3. Sports. This may seem obvious, especially among guys, but you must understand the many nuances of approaching sports as a conversation topic. You can’t just say, “How about them Cardinals?” and expect conversation to blossom. The best way to talk about sports is to know a little about every sport and a lot about a few sports. I say that because about 99% of the people in the world have an interest in some sport, but it’s likely that their sport of choice isn’t the same as yours. You have about three sentences to find out what that sport is before they lose interest. Start out very specific and branch out from there: “Did you watch the Manchester United game last night?” If they act confused, immediately move on to, “Oh, are you not a soccer fan?” This (a) lets them know what sport you’re talking about so they don’t feel dumb, and (b) it gives them the chance to say what they are a fan of. Usually you’re fine after this point. But if they mention a sport with which you’re barely familiar (croquet, curling, titmouse racing), you’ll need one more sentence to really start the conversation: “I don’t know much about cricket, but I had a ton of fun watching [insert former English colony] play [insert another former English colony] at a pub in Dublin last year.” That may be the one and only thing you know about cricket, but you just showed interest and provided the person a wealth of fodder (how to play cricket, those teams, unfairness of colonization, pubs, Dublin, travel, watching sports at bars).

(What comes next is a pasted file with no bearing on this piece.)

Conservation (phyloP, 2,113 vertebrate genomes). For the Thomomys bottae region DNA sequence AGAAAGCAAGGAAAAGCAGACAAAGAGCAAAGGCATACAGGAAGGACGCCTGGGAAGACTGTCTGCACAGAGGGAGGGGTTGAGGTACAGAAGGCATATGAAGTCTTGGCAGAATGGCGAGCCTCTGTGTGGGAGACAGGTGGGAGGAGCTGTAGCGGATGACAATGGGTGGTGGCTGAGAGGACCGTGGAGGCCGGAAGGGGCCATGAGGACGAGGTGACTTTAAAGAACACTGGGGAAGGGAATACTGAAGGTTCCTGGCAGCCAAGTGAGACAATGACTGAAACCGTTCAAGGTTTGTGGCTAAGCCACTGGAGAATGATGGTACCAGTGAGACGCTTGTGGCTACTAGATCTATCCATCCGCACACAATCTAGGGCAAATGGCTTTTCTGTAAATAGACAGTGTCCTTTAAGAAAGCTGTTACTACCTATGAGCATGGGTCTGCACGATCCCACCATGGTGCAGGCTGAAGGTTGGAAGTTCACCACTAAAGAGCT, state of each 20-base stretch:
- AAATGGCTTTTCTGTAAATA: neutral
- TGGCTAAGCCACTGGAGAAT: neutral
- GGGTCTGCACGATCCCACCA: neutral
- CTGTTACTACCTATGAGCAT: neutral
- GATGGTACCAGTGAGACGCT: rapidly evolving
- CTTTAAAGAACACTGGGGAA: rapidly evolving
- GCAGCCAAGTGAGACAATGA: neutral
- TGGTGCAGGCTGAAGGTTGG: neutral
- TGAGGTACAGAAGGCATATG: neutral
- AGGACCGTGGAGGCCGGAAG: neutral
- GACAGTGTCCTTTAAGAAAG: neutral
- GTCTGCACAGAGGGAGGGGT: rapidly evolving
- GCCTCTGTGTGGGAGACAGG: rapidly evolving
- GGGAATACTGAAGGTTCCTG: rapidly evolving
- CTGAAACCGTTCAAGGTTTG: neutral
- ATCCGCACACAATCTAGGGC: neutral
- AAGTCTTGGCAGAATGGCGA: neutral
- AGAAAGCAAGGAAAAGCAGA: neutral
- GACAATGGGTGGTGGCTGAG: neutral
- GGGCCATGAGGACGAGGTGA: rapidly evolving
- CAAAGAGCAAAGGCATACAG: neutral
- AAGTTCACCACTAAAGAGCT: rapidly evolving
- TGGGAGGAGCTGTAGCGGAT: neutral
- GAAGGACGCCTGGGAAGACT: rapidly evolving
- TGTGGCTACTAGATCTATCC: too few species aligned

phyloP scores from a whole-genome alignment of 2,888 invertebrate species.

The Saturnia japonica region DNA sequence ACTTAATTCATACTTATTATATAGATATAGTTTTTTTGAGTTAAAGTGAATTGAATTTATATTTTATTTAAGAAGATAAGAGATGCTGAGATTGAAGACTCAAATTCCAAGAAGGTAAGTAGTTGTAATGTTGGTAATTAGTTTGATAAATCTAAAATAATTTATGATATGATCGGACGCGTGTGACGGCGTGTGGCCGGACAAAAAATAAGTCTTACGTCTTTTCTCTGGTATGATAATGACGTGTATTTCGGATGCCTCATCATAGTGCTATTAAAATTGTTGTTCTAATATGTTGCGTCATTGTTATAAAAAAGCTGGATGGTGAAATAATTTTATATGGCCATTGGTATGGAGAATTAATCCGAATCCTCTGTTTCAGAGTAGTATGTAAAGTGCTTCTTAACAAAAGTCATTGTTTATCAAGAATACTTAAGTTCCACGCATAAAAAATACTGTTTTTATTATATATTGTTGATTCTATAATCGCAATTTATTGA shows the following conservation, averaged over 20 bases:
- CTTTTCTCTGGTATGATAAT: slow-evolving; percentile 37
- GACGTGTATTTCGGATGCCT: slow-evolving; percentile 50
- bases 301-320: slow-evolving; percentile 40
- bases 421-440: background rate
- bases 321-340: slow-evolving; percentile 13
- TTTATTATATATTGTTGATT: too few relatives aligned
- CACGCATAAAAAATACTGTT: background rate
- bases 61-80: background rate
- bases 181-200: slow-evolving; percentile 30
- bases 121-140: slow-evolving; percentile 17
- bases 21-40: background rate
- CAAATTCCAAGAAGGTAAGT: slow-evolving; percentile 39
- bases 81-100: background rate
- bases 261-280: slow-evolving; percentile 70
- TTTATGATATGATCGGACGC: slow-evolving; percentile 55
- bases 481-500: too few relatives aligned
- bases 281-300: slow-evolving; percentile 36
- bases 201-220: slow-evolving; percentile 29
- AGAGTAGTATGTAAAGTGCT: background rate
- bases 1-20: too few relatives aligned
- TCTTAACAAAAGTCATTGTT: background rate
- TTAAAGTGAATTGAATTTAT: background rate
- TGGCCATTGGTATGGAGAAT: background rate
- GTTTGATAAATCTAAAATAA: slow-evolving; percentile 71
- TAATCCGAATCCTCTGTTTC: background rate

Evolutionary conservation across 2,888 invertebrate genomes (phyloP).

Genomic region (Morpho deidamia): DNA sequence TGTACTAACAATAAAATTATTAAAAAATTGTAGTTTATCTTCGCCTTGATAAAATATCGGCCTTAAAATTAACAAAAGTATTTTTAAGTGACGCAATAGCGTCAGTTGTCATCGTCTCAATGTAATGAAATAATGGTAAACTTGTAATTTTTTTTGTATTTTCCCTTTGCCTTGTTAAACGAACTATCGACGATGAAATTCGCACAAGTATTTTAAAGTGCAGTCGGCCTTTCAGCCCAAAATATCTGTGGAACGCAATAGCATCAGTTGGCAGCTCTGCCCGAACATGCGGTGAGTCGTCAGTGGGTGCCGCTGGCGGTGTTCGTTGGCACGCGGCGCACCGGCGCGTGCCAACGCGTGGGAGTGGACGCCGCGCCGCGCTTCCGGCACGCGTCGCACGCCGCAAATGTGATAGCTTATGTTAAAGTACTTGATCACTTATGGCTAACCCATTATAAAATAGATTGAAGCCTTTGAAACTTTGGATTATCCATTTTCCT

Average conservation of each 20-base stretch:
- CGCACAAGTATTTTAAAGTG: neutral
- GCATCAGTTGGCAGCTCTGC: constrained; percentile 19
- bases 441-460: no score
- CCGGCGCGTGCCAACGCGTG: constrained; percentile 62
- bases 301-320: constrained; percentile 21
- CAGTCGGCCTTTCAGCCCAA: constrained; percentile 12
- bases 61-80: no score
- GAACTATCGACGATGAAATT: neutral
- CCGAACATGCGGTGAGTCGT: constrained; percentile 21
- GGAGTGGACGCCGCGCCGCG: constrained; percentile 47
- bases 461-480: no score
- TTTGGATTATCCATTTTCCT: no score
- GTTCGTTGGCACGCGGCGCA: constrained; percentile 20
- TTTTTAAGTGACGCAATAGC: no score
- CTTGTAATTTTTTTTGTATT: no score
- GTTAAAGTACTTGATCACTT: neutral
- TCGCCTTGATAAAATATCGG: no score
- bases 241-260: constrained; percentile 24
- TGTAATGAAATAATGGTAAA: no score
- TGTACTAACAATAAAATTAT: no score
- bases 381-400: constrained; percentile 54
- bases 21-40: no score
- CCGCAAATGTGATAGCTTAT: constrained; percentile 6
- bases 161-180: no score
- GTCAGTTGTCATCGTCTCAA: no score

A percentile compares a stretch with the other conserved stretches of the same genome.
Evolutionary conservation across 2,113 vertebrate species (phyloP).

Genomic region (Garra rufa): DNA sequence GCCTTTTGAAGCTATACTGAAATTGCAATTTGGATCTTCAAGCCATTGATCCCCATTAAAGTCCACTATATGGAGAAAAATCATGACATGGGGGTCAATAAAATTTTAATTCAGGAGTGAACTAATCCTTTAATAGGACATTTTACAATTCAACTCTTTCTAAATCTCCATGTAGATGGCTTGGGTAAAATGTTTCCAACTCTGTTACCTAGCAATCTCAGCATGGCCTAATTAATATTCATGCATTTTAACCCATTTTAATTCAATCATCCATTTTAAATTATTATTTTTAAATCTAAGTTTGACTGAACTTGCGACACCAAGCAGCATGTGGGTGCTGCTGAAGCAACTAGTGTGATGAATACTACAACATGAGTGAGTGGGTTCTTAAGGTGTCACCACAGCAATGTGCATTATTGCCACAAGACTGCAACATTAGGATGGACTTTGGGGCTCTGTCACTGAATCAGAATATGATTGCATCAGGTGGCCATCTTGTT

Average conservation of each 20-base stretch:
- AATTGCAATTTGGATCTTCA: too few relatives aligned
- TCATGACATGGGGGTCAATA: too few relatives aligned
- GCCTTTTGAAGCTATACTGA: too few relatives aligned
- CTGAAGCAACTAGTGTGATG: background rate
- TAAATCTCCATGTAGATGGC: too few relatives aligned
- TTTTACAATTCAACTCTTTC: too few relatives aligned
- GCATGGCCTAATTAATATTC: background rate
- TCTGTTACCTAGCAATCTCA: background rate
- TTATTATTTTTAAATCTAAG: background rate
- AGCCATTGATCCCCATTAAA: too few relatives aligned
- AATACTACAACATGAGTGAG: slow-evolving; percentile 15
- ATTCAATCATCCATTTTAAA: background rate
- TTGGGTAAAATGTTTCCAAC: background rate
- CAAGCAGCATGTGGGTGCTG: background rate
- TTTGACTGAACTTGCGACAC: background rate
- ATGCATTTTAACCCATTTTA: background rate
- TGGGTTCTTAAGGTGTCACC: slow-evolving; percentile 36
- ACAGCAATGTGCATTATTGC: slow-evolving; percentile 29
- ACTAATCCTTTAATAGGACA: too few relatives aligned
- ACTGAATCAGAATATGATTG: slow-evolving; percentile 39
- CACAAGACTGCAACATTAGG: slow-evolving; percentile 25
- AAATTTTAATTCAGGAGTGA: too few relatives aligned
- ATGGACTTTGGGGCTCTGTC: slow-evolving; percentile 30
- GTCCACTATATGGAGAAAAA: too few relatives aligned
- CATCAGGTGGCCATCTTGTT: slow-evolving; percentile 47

Memorize these topics and try them out today at any social event, no matter how well you know the people at the event. I guarantee you they might work.

(Also, I want to note that although I’ve enjoyed both seasons of the Pickup Artist, I don’t ascribe to the philosophy that one must lie to have an engaging conversation. On that show, the pickup artists tell the students to make up stories about “capers” and “girl fights” to spark conversation. You don’t have to be a particularly interesting person to have something to talk about–rather than create the foundation of a conversation on a lie, start with one of the topics about and keep it real. Your conversational mind will work much better as the minutes pass if it’s doesn’t have to create water from wine every other sentence.)

Also see: 

Seven Traits of Highly Effective Leaders

#22: Alcohol